To apply the equation of exchange to a real economy, we need measures of each of the variables in it. Three of these variables are readily available. The Department of Commerce reports the price level (that is, the implicit price deflator) and real GDP. The Federal Reserve Board reports M2, a measure of the money supply. For the second quarter of 2008, the values of these variables at an annual rate were
M = $7,635.4 billion
P = 1.22
Y = 11,727.4 billion
To solve for the velocity of money, V, we divide both sides of Equation 11.4 by M:
Using the data for the second quarter of 2008 to compute velocity, we find that V then was equal to 1.87. A velocity of 1.87 means that the money supply was spent 1.87 times in the purchase of goods and services in the second quarter of 2008.
Money, Nominal GDP, and Price-Level Changes
Assume for the moment that velocity is constant, expressed as V¯. Our equation of exchange is now written as
A constant value for velocity would have two important implications:
- Nominal GDP could change only if there were a change in the money supply. Other kinds of changes, such as a change in government purchases or a change in investment, could have no effect on nominal GDP.
- A change in the money supply would always change nominal GDP, and by an equal percentage.
In short, if velocity were constant, a course in macroeconomics would be quite simple. The quantity of money would determine nominal GDP; nothing else would matter.
Indeed, when we look at the behavior of economies over long periods of time, the prediction that the quantity of money determines nominal output holds rather well. Figure 11.6 “Inflation, M2 Growth, and GDP Growth” compares long-term averages in the growth rates of M2 and nominal GNP for 11 countries (Canada, Denmark, France, Italy, Japan, the Netherlands, Norway, Sweden, Switzerland, the United Kingdom, and the United States) for more than a century. These are the only countries that have consistent data for such a long period. The lines representing inflation, M2 growth, and nominal GDP growth do seem to move together most of the time, suggesting that velocity is constant when viewed over the long run.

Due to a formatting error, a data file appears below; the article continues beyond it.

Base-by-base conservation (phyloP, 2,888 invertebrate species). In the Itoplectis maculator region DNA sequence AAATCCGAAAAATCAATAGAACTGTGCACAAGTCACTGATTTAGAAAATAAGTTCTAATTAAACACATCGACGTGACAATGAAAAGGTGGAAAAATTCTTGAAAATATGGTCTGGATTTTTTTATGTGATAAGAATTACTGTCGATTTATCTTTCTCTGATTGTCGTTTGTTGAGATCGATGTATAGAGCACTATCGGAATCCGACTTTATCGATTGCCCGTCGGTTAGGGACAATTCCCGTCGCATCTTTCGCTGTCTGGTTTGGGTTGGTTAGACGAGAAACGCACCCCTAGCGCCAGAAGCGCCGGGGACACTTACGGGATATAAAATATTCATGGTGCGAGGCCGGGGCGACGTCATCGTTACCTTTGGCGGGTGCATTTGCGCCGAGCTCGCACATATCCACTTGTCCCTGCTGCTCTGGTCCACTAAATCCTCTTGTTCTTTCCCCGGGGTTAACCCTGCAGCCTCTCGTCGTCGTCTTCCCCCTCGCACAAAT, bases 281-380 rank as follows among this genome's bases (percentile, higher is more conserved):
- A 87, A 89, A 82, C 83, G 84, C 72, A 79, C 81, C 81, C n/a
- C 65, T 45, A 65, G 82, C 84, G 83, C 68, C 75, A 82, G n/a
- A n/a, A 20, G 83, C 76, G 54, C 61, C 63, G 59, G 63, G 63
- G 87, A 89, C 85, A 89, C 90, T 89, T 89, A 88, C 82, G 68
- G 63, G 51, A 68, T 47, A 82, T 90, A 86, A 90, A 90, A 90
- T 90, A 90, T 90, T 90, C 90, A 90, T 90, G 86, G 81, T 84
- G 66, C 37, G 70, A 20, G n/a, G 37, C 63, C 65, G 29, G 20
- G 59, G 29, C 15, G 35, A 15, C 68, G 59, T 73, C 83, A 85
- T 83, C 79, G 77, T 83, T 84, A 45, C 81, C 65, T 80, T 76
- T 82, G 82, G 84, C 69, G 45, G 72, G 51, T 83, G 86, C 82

Moreover, price-level changes also follow the same pattern that changes in M2 and nominal GNP do. Why is this?
We can rewrite the equation of exchange, MV¯=PY in terms of percentage rates of change. When two products, such as MV¯ and PV, are equal, and the variables themselves are changing, then the sums of the percentage rates of change are approximately equal:
The Greek letter Δ (delta) means “change in.” Assume that velocity is constant in the long run, so that %ΔV = 0. We also assume that real GDP moves to its potential level, YP, in the long run. With these assumptions, we can rewrite Equation 11.7 as follows:
Subtracting %ΔYP from both sides of Equation 11.8, we have the following:
Equation 11.9 has enormously important implications for monetary policy. It tells us that, in the long run, the rate of inflation, %ΔP, equals the difference between the rate of money growth and the rate of increase in potential output, %ΔYP, given our assumption of constant velocity. Because potential output is likely to rise by at most a few percentage points per year, the rate of money growth will be close to the rate of inflation in the long run.
Several recent studies that looked at all the countries on which they could get data on inflation and money growth over long periods found a very high correlation between growth rates of the money supply and of the price level for countries with high inflation rates, but the relationship was much weaker for countries with inflation rates of less than 10%. These findings support the quantity theory of money, which holds that in the long run the price level moves in proportion with changes in the money supply, at least for high-inflation countries.
Why the Quantity Theory of Money Is Less Useful in Analyzing the Short Run